Who Else Wants to Ask Coaching Questions That Hit Home? (Part 1 of 2)

By Jonathan Reitz

September 8, 2014

At a coaching conference a few years ago, I agreed to be coached in a public demo by a very well known coach and author. My mind was clear on what we were going to talk about and I was really looking forward to the experience.

The coach didn’t do much in the demo, other than ask me why questions–which is a practice that often leaves the coach in me cold. (My coaching bias is against coaching questions that start with why because they force the client to look backwards instead of guiding the action forward.)

Over the ten or 15 minutes of the demo, this well known coach got me to look at an issue I was facing from about 5 different sides.

He was quiet and focused on drilling deeper into the issue, and encouraged me to look under the surface with every “Why?”.

chickens crossing the road

photo credit: patrick wilken via photopin cc

Before too long, I had come to a realization about what was really going on with me. Then he shifted into action mode, and we made a plan for how I woul address the issue.

In the group debrief, this coach unpacked that he was using a specific coaching technique called The 5 Whys. I was shocked.

Not only was this high profile coach using why questions…on purpose…but it worked!

I thought to myself “There is NO WAY I’m ready to ask Why questions in my coaching the way he did. NO WAY. I can never make them work.”

But I was missing his key strategy: he never let me lapse back into talking about my childhood or some kind of baggage I was bringing into the coaching. He only let me explore connections between things that were happening NOW.

It was all cause-and-effect. And root causes are powerful. Finding and addressing the root cause of a particular situation or instance is probably the thing that coaching does best.

But you can’t address a root cause if you don’t know what it is. So how do you identify what’s really going on?

The 5 Whys is a great coaching strategy. Researching The 5 Whys uncovers roots in the Toyota Motor Company’s Continuous Improvement Culture and the start up world. But the lessons apply to all of us.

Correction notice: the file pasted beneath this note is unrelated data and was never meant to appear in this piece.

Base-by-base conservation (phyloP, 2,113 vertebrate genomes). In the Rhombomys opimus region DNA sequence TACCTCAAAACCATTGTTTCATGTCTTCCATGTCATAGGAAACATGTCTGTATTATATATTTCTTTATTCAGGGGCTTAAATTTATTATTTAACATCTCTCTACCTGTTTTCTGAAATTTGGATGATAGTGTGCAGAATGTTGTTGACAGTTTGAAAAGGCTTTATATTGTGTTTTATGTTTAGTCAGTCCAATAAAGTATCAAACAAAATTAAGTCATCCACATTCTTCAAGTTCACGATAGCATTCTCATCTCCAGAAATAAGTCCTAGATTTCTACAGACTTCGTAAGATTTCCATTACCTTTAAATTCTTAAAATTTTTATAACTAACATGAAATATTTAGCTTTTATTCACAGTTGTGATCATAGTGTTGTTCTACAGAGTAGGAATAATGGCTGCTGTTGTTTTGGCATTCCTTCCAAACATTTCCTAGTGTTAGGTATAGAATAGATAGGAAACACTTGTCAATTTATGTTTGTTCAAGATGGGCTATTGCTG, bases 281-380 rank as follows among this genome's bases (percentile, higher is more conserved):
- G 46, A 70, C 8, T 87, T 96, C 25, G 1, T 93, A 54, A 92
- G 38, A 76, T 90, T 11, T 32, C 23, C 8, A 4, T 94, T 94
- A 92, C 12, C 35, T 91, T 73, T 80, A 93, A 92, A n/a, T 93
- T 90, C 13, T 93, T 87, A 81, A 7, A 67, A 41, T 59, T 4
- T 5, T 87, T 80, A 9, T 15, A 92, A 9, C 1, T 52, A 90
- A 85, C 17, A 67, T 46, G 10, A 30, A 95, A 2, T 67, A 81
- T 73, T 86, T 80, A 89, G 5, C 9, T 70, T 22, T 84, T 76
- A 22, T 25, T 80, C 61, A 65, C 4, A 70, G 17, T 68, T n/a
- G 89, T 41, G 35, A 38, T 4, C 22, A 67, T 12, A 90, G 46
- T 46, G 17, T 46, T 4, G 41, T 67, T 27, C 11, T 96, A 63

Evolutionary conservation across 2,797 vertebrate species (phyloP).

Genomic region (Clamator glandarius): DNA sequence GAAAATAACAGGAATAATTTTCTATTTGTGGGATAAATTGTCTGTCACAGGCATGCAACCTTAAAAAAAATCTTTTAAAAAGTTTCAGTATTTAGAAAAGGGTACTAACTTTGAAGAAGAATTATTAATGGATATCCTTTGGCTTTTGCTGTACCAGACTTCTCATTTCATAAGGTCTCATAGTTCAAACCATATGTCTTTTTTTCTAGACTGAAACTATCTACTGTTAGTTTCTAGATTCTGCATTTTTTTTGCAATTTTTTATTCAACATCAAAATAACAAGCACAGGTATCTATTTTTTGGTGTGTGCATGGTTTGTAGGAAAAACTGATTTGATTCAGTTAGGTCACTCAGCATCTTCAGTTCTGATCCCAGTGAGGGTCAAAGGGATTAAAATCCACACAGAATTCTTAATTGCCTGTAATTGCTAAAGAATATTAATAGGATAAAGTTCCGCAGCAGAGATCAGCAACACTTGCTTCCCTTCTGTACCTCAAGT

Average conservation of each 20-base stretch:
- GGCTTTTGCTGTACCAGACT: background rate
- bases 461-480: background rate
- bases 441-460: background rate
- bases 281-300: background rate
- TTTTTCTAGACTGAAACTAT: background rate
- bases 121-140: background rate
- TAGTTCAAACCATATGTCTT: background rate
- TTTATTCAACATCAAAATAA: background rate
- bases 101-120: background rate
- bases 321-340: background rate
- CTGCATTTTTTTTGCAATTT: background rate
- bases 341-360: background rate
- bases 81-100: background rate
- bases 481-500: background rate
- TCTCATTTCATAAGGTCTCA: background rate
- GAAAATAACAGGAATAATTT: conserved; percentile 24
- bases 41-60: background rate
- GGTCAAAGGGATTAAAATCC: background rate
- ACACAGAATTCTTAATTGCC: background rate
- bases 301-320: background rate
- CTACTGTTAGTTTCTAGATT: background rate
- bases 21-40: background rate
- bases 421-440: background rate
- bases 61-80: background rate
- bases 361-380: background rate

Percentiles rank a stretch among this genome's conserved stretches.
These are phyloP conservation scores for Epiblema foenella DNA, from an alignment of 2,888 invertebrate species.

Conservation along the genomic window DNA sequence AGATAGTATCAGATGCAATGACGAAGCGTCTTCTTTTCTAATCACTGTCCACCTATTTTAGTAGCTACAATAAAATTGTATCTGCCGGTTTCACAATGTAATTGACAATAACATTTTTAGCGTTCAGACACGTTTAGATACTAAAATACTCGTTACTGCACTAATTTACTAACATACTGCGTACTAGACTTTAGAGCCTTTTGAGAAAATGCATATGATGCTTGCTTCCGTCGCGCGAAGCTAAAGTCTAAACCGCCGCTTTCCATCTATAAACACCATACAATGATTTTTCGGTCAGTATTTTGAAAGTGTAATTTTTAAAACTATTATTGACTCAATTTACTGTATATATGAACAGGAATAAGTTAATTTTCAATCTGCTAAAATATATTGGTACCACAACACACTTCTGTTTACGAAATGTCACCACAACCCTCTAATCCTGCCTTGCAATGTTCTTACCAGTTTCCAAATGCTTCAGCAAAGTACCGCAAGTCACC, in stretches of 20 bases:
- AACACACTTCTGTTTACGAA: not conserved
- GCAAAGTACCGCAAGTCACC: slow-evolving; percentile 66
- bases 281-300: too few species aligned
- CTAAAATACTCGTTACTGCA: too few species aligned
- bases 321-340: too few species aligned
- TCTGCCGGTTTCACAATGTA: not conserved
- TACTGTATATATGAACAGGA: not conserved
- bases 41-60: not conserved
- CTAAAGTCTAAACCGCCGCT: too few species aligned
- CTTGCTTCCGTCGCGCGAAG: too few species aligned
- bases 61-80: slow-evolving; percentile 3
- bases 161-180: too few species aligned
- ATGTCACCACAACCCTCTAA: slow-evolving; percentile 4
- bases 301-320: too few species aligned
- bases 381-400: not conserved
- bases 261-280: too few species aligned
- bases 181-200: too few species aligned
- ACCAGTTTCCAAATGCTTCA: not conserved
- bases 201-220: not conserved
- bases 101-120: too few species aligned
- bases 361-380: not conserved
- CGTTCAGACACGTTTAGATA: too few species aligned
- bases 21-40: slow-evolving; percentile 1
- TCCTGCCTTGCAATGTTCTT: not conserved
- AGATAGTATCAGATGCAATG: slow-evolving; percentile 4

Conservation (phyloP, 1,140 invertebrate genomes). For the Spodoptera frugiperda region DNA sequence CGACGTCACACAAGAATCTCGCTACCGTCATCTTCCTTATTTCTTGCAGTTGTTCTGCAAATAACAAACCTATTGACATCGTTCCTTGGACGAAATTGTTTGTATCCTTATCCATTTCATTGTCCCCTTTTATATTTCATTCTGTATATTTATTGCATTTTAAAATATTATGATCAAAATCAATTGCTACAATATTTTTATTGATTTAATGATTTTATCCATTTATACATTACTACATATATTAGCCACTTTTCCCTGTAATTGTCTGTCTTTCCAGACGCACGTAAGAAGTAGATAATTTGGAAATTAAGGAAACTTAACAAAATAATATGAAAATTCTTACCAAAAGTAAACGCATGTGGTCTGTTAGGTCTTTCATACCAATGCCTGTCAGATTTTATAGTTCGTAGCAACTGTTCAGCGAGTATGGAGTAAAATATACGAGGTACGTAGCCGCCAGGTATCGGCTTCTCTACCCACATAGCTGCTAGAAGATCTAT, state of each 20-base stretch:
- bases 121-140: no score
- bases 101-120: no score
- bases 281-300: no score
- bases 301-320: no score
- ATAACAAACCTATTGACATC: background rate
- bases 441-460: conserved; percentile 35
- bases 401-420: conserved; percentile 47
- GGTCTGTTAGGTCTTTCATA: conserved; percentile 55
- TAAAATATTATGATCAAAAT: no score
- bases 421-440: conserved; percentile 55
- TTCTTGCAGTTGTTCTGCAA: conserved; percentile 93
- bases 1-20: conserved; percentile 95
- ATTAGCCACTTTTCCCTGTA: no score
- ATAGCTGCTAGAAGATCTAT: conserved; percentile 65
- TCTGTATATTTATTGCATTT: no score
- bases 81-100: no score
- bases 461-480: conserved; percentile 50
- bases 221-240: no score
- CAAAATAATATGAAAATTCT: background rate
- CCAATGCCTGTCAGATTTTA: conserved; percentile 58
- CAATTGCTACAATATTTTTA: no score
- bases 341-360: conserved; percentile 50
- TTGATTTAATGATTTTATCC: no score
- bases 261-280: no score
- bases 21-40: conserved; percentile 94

Take any key issue, for example a church who’s late service always starts 2–5 minutes late. Names and details have been omitted/changed to protect the innocent, but this is a real coaching issue from my practice a few years ago.

Start with why questions, looking for cause and effect.

Issue: Worship starts 2–5 minutes late every week. - 1st Why: Attendees come into the worship area slowly. - 2nd Why: They are in conversation in the outer area. - 3rd Why: Groups get congested in the coffee area and people bump into their friends. - 4th Why: The coffee area is too crowded, because the urns are in a corner and there is additional furniture taking up useful space. - 5th Why: The orginal thinking was that people might sit down and have a conversation, but no one does.

So this series of Whys has gotten to the root issue that the sitting area is not being used for it’s intended purpose. And that issue had NOTHING to do with anything going on in worship.

The cause-and-effect exploration got beneath the obvious issues, and nailed what was actually going on.

Here’s a great video from Eric Ries (author of The Lean Start Up about the process behind the 5 whys. It’s a little more process or product development oriented than the coaching that CoachNet-trained coaches do, but I think you’ll see how digging beneath the surface can be very powerful.

So how do you dig beneath the surface to the key issue in your coaching? I’d love it if you shared your knowledge in the comments.

Tomorrow on the blog, I’ll walk you through a twist on the 5 Whys that takes you down a different path to explore the cause-and-effect of presenting issues and key issues.


 

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 This post appeared originally on www.jonathanreitz.com   For more from Jonathan Reitz, please click here.

Jonathan ReitzJonathan Reitz has a number of impressive titles at CoachNet Global (Chairman/CEO/Guy with Coffee).  Jonathan has been coaching for over 10 years and has worked with over 500 clients in the church, the non-profit sector and the business world. 

  “Coaching plays a part in the kind of leadership the world needs,” says Jonathan Reitz.  “I want to be a part of that.”

For a daily coaching question from Jonathan Reitz, follow him on Twitter @jonathanreitz  Or, you can email him at jonathan@coachnet.org or by phone at 440.550.4374.

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